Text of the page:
On This Day in Napoleonic History – 11 January 1814

The treachery of Joachim Murat

Joachim Murat, whom Napoleon had placed on the throne of Naples in 1808, promised in a treaty with Austria to lead 30,000 men against Eugène de Beauharnais in order to drive French out of Italy. In return for his betrayal of Napoleon, Austria guaranteed the security of Murat’s throne of Naples for himself and his heirs.

Although Murat’s actions didn’t come as a surprise to Napoleon, the betrayal hurt, not least because Murat was married to Napoleon’s sister Caroline, who encouraged his treaty with Austria. Napoleon called the conduct of his sister and her husband ‘an insult and fearful ingratitude’, adding, ‘he’s very intelligent but he’d have to be blind to imagine that he can stay there whilst I’m gone or when I’ve triumphed over all this.’

And yet, Napoleon didn’t lose hope that Murat would come to his senses. During the 1814 campaign, Napoleon wrote to Eugene: ‘Should Fortune continue to favour us, we might be able to preserve Italy. The King of Naples might change sides again.’ Napoleon was right on both accounts – during the Hundred Days in 1815 Murat would try, unsuccessfully, to join Napoleon’s side. Nor did he keep his throne for long – within two years he would be executed by the Neapolitan firing squad.

On This Day in Napoleonic History – 8 January 1802

Napoleon and Josephine depart for Lyon

In Lyon the First Consul would be offered presidency of the new Italian Republic, made up of Cisalpine Republic and the provinces of Italy taken from Austria by the Treaty of Lunéville.

Napoleon’s two-week stay at Lyon was marked by parties, parades and receptions. On January 25 he was elected Chief Magistrate of the Italian Republic. Although the Italian nationalists were humbled by the fact that the new Republic had to be founded in France where Talleyrand could keep an eye on the proceedings, it was the first time that the word Italy had appeared in the political lexicon of Europe since the collapse of Rome in the 5th century AD.

Napoleon wrote a constitution for the new Republic with elective power resting in the hands of clergy, merchants, academics and land owners.

On This Day in Napoleonic History – 7 January 1813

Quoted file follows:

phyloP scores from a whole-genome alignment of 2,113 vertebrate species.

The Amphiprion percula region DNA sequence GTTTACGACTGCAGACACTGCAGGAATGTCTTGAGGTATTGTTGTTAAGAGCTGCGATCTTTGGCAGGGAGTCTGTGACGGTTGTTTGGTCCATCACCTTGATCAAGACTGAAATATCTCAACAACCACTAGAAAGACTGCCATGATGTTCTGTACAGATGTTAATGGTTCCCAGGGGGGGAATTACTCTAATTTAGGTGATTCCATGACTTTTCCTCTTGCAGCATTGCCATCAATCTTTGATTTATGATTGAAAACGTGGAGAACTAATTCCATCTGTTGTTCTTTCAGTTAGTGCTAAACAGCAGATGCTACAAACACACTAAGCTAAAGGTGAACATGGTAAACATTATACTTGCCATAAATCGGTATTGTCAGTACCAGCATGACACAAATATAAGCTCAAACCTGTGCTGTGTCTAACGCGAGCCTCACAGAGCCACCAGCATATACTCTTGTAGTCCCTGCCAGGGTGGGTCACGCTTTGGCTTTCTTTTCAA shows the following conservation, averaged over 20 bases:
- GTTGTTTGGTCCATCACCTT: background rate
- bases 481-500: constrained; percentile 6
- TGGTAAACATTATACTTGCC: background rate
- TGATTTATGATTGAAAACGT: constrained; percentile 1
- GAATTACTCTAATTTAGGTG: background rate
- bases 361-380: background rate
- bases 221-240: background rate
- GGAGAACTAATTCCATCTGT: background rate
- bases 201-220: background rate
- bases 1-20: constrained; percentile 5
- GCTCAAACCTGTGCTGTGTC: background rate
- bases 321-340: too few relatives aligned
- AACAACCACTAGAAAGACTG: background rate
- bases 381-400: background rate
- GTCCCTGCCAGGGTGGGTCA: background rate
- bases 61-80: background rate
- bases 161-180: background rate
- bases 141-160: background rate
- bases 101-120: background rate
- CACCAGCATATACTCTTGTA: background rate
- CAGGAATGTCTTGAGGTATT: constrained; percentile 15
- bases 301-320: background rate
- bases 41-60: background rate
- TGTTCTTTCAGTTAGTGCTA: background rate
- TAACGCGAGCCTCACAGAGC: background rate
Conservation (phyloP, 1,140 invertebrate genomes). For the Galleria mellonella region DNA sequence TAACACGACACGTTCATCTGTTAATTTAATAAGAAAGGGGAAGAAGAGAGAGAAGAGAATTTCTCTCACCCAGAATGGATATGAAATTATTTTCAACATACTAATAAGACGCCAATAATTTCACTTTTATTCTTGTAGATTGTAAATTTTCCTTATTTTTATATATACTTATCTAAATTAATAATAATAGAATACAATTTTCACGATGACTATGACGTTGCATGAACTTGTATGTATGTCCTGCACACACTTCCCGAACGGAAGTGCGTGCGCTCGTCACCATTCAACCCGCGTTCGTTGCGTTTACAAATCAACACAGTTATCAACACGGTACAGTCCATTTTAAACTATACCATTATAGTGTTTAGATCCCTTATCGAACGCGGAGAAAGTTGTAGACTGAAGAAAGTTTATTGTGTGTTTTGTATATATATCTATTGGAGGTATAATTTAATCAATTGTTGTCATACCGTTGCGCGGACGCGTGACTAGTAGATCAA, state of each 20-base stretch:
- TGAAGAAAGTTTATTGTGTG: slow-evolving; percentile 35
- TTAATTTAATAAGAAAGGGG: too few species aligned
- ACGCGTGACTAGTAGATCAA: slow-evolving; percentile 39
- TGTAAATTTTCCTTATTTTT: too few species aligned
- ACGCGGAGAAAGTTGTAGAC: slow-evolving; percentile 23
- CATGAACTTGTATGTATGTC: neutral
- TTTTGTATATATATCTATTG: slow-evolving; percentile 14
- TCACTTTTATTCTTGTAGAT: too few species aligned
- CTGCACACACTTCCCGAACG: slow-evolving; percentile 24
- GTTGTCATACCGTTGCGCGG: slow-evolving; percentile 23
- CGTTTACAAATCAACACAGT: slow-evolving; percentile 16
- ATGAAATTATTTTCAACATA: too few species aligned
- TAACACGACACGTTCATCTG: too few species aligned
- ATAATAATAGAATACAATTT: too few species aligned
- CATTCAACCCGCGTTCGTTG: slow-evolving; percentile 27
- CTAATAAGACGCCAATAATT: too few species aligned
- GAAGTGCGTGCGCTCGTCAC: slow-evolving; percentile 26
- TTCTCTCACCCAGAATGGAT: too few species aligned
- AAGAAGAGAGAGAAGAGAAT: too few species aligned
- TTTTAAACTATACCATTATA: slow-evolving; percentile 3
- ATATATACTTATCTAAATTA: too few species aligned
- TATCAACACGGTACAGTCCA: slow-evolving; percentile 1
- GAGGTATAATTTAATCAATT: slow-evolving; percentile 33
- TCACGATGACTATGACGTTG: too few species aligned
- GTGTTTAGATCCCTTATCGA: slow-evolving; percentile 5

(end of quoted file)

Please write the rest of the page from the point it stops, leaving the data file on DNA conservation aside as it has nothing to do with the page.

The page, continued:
Sweden declares war against France during the War of the Sixth Coalition

Sweden was ruled by Jean-Baptiste Bernadotte, Marshal of France appointed by Napoleon, who was married to Napoleon’s first love, Désirée Clary. Bernadotte, whom Byron called ‘that rebellious bastard of Scandinavian adoption’ and who from the very start had a turbulent relationship with Napoleon, was elected to the throne of Sweden in 1810.

When declaring war on Napoleon in 1813, Bernadotte told him that he was not acting against France but for Sweden and that Napoleon’s seizure of Swedish Pomerania was the cause of the rapture. He added that he would always hold for his old commander the sentiments of the former comrade in arms. It is doubtful that his words were genuine but it couldn’t have been an easy decision for Bernadotte to make. Apart from his natural repugnance as a Frenchman to shed French blood, Bernadotte knew that in doing so he would be giving up his hopes, implausible though they were, of one day finding himself on the throne of France.

On This Day in Napoleonic History – 4 January 1802

Napoleon’s brother Louis is married to Josephine’s daughter Hortense

Just like many other marriages Napoleon had arranged, this one soon proved a disaster. Louis was in love with someone else at the time and couldn’t stand to be in the same room as Hortense. Nor did he try to conceal his animosity. The feeling was mutual – Hortense barely tolerated her husband and would have an illegitimate son by her lover, Colonel Charles Joseph, Comte de Flahaut in 1811.

Josephine is as much to blame for the match as Napoleon. She was eager to tie her family closer to that of her husband at any cost, even if it was the cost of her only daughter’s happiness. With heartbreaking sadness Hortense later described her school days as the happiest time of her life. The couple had three children. One of them, Charles Louis Napoléon Bonaparte, was to become Napoleon III, Emperor of the French.

On This Day in Napoleonic History – 3 January 1798

Napoleon is confronted by Madame de Staël

Soon after General Bonaparte’s return from Egypt, Charles Maurice de Talleyrand threw a reception in his honour. It was there that Napoleon had his famous exchange with Germaine de Staël.

Madame de Staël was the daughter of the stupendously rich banker and Louis XVI’s finance minister, Jacques Necker. She ran the leading and most celebrated Parisian salon. At the time of Talleyrand’s fête, she hero-worshipped General Bonaparte. Hortense de Beauharnais recalled in her memoirs that the celebrated intellectual followed Napoleon, boring him with incessant questions until he could no longer conceal his annoyance. Clearly expecting a compliment of some sort, she asked: ‘Whom do you consider the best kind of woman?’ To which Napoleon replied, ‘She who’s had the most children.’

For centuries historians criticised his comment as one that revealed much about his fundamental attitude to women. It was more than likely, however, that Napoleon’s words were nothing more than a throw-away remark designed to get rid of his annoying interrogator.

On This Day in Napoleonic History – 1 January 1807

Napoleon meets Marie Walewska